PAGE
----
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Thursday, March 10, 2011

Meet Lori Z. Scott, A Much Published Author!









I met Lori on the RealWritingTeachers' message board. She was on there promoting her book and of course, I told her I was an author too with a YA novel coming out in September. She offered to be my guest here and between the two of us we settled on a date months from the day we were talking. Now it's here and I am very pleased to introduce you all to Lori Z. Scott, author of the Meghan Rose series. She is a second grade teacher, a speaker, and a best selling author as well as the author of ten published books:

Unlike all of my other interviews the questions on here are not mine. Lori sent me an interview she had prepared for someone else. I am reprinting it here, though I don't think it was ever published anywhere else. I apologize beforehand for this, since I always like to have the interaction with my authors. However, this is very thorough and I think you will all enjoy learning about Lori. Here is a little bit about Lori before the interview:

Lori Z. Scott Bio:

Lori Z. Scott remembers three main things about growing up: laughter, prayer, and Super Cat.

As a child, Lori spent hours around the dinner table giggling at lame jokes, puns, and punch lines. Laughter is still a vital part of her everyday life and her writing. (No joke!)

Prayer played a key role in Lori’s life too. After all, with three boisterous sisters, talking to God was about the only place she held a prayer of getting a word in edgewise.

Lori wrote “The Adventures of Super Cat” in the margins of her high school science notebook. This daydreaming/doodling phenomenon has occurred several times throughout her life, but that information remains strictly confidential.

Laughter, prayer, and Super Cat all show up in Lori’s children’s fiction series. The books are funny (she figures, if it doesn’t amuse her, why write it?) and bursting with energy. The main character, named after her own daughter, is a strong, out-spoken first grader. Her best buddy Ryan and duck-loving pal Kayla help round out the cast.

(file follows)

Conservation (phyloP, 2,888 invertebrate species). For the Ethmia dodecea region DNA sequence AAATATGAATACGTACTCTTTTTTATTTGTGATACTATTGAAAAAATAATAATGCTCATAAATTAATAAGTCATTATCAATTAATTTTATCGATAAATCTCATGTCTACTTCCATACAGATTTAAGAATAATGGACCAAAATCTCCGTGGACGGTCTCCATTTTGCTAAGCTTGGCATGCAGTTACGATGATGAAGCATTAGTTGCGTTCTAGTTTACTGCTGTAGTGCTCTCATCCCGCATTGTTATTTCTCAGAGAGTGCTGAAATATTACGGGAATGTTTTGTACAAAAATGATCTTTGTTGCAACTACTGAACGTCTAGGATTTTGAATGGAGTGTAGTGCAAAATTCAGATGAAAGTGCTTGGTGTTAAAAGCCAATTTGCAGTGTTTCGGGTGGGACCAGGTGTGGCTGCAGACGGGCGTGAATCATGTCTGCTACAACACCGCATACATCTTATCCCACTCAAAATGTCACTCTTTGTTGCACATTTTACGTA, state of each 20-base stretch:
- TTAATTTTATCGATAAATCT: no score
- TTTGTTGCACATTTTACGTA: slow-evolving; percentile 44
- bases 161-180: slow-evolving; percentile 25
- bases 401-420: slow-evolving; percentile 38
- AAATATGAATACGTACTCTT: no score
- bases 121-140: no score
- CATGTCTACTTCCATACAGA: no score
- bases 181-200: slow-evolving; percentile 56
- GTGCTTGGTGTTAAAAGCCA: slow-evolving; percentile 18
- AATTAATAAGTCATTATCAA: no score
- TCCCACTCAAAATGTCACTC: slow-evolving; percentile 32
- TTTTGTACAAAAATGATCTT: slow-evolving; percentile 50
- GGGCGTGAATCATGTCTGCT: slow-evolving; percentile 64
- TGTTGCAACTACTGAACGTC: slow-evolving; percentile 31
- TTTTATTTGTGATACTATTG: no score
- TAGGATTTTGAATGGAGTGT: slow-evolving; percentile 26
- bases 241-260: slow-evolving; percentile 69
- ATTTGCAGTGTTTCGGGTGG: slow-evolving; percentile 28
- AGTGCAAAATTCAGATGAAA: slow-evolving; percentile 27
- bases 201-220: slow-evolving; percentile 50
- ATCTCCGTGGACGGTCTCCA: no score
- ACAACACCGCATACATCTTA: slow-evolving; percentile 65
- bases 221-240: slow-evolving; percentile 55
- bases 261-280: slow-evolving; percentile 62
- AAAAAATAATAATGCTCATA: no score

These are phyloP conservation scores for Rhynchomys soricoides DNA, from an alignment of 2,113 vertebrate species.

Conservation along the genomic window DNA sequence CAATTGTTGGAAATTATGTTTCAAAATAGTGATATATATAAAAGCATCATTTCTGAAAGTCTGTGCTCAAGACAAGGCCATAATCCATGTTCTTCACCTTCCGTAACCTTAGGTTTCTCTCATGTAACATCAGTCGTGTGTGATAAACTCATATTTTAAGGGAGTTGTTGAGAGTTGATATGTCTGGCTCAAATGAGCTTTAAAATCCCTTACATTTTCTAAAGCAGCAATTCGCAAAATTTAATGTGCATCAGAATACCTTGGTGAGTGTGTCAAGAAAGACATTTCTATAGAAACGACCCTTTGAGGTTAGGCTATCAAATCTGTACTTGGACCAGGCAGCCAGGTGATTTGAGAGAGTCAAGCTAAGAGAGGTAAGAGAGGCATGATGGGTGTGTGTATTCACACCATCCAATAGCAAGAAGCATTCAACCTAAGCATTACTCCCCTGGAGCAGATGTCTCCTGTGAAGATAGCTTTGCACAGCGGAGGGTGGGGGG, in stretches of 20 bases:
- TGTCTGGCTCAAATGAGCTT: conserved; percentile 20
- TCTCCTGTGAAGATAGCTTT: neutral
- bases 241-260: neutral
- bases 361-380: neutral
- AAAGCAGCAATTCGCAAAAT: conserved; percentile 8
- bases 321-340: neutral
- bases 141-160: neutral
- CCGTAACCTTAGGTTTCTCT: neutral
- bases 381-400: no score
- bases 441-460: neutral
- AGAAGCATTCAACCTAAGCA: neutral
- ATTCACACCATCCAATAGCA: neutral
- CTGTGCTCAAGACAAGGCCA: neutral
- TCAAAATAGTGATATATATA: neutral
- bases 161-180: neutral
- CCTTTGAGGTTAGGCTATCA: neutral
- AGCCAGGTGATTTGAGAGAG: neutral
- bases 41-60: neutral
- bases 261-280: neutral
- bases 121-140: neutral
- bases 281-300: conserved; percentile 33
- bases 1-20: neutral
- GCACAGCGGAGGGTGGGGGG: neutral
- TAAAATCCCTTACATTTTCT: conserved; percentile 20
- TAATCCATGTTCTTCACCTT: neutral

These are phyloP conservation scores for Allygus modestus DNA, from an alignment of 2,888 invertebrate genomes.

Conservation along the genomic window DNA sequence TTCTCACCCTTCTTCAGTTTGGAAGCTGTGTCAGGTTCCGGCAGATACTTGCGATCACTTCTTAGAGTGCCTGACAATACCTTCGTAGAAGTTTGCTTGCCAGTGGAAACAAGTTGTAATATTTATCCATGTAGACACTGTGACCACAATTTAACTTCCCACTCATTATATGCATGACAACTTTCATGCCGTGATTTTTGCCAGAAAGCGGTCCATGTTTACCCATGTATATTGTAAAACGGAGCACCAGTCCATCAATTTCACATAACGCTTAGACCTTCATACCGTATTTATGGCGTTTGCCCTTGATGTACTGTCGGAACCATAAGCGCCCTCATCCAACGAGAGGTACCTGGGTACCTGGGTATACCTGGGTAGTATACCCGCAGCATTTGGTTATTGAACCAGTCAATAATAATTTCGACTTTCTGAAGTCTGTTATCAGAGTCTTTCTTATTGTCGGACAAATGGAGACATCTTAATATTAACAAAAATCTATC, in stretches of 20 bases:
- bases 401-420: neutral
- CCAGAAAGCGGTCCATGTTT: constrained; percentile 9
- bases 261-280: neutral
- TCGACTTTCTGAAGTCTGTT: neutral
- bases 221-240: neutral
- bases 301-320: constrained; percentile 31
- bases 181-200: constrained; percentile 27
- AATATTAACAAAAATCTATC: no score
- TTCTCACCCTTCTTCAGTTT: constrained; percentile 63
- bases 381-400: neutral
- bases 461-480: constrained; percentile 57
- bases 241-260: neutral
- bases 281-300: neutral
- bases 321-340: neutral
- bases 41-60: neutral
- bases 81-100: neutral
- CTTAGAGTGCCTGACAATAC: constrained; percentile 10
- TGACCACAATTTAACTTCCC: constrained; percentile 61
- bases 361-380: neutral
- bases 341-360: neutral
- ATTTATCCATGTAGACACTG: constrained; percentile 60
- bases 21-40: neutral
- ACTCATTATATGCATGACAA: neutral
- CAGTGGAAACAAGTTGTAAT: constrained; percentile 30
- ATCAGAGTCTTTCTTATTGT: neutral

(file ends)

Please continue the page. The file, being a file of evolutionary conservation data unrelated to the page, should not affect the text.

As a speaker, teacher, and bestselling author, Lori Z. Scott has published ten books, contributed to more than a dozen other books, and published over a hundred short stories, poems, puzzles, articles, and devotions for children, teens, and adults.


How does your experience as a teacher help your 
writing?

One big advantage to being a teacher is that I’ve worked extensively with my target audience. I understand the challenges they face, the jokes they enjoy, the way they talk and act, and how they play. I believe that understanding gives my writing authenticity. I know the kids I’m writing for…and that better equips me to reach them.

The Meghan Rose series is geared for an age group that has shared a huge part of my life. I taught primary grades (K, 1, 2) for nine years before retiring to raise my own kids. But I’ve also worked with kids this age on a volunteer basis as a leader for VBS, Sunday school, AWANAS, Pioneer Club, and Team Kids at church. I also helped with an Outdoor Education camp, worked at a children’s museum, and ran an after school art club.

The teacher in me also enjoys extending my stories. That’s one reason why I included activities and discussion questions at the end of each book. I put even more ideas, games, and jokes on my web site, www.MeghanRoseSeries.com .



Tell us about your path to publication. I understand you started by entering contests and writing for 
magazines. Do you recommend that path for beginning writers? Why or why not?

After retiring from teaching to raise my kids, I felt content to be just a mommy.

But God is full of surprises, and he had something fun in mind for me. Step by step I feel like God led me to where I am now. It started with contests. I saw a flyer for an amateur science fiction/ fantasy writing contest, entered, and won second place. Encouraged by my success, I tried MOPS International story writing contest…and WON! After that, I joined a writer’s group, learned more about the publishing industry, and eventually landed a contract for the Meghan Rose series.